The United Nations has played a vital role in improving the governance of natural hazards including volcanoes. The UN's International Decade of Natural Disaster Reduction 1990-2000 generated an increased interest in and concern for disaster-related issues and in particular proactive risk prevention. World Disaster Conferences in Yokohama (1994) and Hyogo (2005) and regional conferences, such as those in Latin-America in Cartagena (1994) and Manizales (2004), have led to action priorities, guidelines and policy tools. A Global Assessment Report is now issued every two years.
But little has changed since Kofi Annan, the then Secretary-General of the UN, said in 1999 "Prevention and mitigation are not only more humane than cure: they are also much cheaper… The scientific community understands the importance of the connection between disasters, climate change and policy makers. Prevention policy is too important to be left to governments and international agencies alone. That is a mistake. In order to succeed it must also engage civil society, private sector and the media. We know what has to be done. What is now required is the political and social commitment to do it."
The driver for "renewed political and social commitment" is likely to come from an unexpected source. The 1948 United Nations Universal Declaration of Human Rights constitutes the first international instrument to detail the rights and freedoms of individuals. These rights have been reflected regionally in Europe and Latin America respectively by the European (1950) and American (1969) Conventions on Human Rights.
In the context of natural hazards, recent court cases in Strasbourg, France (Guerra v Italy, Oneryldiz v Turkey, Budayeva v Russia, Kolyadenko v Russia) and San Jose, Costa Rica (Claude Reyes v Chile) have clarified the rights to life, private and family life, and freedom of information. States have a positive mandatory duty to take appropriate steps to safeguard the lives of citizens in their jurisdiction. They must put in place legislative and administrative frameworks, assess risks, implement control measures and have a coherent supervisory system to ensure responsible state institutions and individuals perform. Particular emphasis has been placed upon on the public's right to information. It has been stated that the provision of information encourages democratic control by society, fosters transparency in State activities and promotes the accountability of State officials. States must provide appropriate procedures for identifying and punishing any shortcomings.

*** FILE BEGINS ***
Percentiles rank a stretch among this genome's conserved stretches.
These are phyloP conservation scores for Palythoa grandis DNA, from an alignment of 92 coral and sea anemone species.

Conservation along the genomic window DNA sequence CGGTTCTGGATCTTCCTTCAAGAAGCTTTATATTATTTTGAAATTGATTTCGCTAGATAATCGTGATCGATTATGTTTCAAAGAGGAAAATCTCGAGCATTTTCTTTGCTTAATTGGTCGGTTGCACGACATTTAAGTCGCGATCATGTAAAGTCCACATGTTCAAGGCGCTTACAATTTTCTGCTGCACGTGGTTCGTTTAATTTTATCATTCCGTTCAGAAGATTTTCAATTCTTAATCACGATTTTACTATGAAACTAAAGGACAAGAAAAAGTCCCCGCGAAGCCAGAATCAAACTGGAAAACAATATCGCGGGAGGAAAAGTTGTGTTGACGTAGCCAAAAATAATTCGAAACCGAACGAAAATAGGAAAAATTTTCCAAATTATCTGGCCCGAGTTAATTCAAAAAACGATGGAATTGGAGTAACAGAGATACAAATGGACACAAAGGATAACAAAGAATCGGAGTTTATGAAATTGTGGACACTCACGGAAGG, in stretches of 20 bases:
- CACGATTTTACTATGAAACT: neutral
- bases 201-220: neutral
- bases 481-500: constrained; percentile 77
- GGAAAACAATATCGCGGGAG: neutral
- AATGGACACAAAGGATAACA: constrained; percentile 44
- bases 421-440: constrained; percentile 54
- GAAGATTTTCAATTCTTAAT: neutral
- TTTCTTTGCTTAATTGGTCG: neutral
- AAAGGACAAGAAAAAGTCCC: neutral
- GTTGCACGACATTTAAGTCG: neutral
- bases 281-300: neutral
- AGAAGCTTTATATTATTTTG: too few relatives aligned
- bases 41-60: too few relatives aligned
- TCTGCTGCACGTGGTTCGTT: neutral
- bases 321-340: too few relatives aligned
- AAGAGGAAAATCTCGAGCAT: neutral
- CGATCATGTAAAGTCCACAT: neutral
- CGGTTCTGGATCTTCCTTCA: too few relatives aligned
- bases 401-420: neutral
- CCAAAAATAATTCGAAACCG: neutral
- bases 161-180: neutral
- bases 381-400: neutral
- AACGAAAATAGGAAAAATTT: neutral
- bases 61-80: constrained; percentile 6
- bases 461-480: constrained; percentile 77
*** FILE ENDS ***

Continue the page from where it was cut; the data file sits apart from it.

These onerous State duties will result in prudent decision makers at all levels requiring earlier, better and clearer input from earth and social scientists, who will play a more significant and better integrated role in risk management decision-making and the communication of comprehensible information to an increasingly demanding, knowledgeable and critical civil society. It is inevitable that, when things go wrong, earth science and scientists, whether they like it or not, will be important players in post facto procedures to identify shortcomings.
A new, and perhaps tense, relationship will develop between scientists and decision makers - one characterised by a robust dialogue about long-standing themes such as risk perception, scientific and technological uncertainty, probability and trust. If these complex and sensitive matters are not carefully identified, discussed and finessed before a crisis, they will inevitably form the subject matter of unseemly, public post-facto scrutiny such as that seen following the earthquake in L'Aquila, Italy.
My aim is provoke a healthy debate about the barriers that separate good science and better political and social commitment.
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